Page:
Some times are ignorance of the obvious solution can become a problem. We have a habbit of going to complicate things ourselves. It is always good to start with the most basic checks then to assume what might have gone wrong.
OR, why was the heat rise causing a power supply problem. I replaced one which had a lot of small capacitors which the leakage changed as it got hot and the voltage drifted. Cheaper to replace with a new supply than to replace all of the drifting parts.
Rob, the statement about simple solutions mostly applies to simple problems. How often do we find that "For each complex problem there is a simple solution..... and it is usually wrong". Of course, many complex problems appear complex because they are not really understood, which allows all sorts of wrong conclusions and incorrect assumptions to develop.
In this vent posting it was not really clear as to why the heat rise problem was suddenly arising, when it had not been there before. While cooling the enclosure stopped the symptom it was not really solving the problem that something had changed. It was a good work-around, but it was not a solution.
One day in the 1980s, my wife called in a panic because our "portable" (read luggable) computer started going haywire. Keyboard characters were coming up wrong and things like that. I was at work at the time so it had to wait until I got home. The problem was obvious to me. She had put a book right up against the computer's vent, causing a temperature increase. Removing the book cleared the vent and all was well.
This somehow reminds me of a Rube Goldberg system, where mechanical actions have unexpected consequences. I've also call it the "doctor is in" phenomenon: Before finding out what the problem is, it stops happening when someone who can fix it shows up.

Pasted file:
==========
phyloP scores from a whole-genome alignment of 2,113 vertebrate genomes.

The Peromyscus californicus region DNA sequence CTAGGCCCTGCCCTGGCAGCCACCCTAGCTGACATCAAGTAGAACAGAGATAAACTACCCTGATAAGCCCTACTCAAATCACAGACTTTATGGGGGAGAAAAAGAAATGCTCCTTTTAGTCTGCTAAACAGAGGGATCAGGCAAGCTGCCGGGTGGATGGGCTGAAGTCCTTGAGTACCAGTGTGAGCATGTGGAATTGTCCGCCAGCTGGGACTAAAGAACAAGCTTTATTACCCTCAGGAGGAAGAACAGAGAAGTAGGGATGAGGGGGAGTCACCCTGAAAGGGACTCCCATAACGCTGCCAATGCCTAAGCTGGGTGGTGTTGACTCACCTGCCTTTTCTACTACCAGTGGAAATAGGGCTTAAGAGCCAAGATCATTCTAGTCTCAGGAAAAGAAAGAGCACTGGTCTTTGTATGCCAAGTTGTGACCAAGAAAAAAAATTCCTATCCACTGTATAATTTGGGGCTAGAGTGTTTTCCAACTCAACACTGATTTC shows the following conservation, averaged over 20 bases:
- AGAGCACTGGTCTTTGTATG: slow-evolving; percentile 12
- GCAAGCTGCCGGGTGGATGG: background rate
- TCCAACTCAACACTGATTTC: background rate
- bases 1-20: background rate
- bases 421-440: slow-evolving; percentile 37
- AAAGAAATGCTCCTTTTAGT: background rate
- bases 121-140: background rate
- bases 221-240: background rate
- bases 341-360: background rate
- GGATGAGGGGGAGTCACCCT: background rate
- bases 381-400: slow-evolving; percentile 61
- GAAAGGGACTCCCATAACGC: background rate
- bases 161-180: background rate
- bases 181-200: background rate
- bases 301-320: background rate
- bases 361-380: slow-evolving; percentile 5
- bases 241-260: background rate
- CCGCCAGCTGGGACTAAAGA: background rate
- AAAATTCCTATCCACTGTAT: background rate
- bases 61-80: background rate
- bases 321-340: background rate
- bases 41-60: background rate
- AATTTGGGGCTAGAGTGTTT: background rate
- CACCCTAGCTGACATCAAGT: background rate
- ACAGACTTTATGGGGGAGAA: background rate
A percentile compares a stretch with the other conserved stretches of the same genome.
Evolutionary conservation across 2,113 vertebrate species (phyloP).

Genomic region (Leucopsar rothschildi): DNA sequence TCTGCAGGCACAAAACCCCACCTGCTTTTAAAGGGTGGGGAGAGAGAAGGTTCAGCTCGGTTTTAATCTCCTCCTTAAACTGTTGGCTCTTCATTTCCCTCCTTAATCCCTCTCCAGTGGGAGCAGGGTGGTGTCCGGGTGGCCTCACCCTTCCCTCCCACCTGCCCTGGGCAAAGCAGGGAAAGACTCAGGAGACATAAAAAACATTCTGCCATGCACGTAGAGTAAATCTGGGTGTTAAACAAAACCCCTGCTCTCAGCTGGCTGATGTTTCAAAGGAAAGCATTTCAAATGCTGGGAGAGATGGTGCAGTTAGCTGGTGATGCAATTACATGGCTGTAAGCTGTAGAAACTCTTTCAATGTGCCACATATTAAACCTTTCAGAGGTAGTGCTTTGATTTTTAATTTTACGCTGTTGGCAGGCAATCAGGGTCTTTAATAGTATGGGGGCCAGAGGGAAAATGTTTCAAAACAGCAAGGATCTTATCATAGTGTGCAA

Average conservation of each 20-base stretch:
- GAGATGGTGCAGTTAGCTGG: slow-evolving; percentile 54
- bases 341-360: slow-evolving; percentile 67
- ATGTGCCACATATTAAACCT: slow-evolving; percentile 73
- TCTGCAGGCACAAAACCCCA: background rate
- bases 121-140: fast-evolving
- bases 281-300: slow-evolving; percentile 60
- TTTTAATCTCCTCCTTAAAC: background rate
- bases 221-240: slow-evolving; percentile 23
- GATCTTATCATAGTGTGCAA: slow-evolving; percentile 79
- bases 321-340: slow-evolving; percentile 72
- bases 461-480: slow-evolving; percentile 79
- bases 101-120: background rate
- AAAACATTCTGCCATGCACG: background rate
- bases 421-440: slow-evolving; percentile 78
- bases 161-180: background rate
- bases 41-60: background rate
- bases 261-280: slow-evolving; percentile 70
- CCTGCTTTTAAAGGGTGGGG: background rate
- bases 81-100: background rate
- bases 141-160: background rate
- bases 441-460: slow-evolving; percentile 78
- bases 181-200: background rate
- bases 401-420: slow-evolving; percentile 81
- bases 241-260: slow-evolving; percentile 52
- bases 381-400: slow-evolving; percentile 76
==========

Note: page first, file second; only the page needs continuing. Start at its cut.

It's amazing sometimes how the simplest fix can be the solution to a perplexing problem. Such is the case in this example. Thanks for sharing, as it certainly could inspire other engineers not to overthink a puzzling problem in the future and perhaps find the solution where they least expect it.
A middle school team from Rochester, Mich., has again nabbed the grand prize in the annual international Future City Competition, which drew students from 37 regions of the United States, as well as from England and China.
The word “smart” is becoming the dumbest word around. It has been applied to almost every device and system in our homes. In addition to smartphones and smart meters, we now hear about smart clothing and smart shoes, smart lights, smart homes, smart buildings, and every trendy city today has its smart city project. Just because it has a computer inside and is connected to the Web, does not mean it is smart.
Are you being paid enough? Do you want a better job? According to a recent survey Manpower released just before Engineers Week, employers and engineers don't see eye-to-eye about the state of US engineers' skills and experience.
Focus on Fundamentals consists of 45-minute on-line classes that cover a host of technologies. You learn without leaving the comfort of your desk. All classes are taught by subject-matter experts and all are archived. So if you can't attend live, attend at your convenience.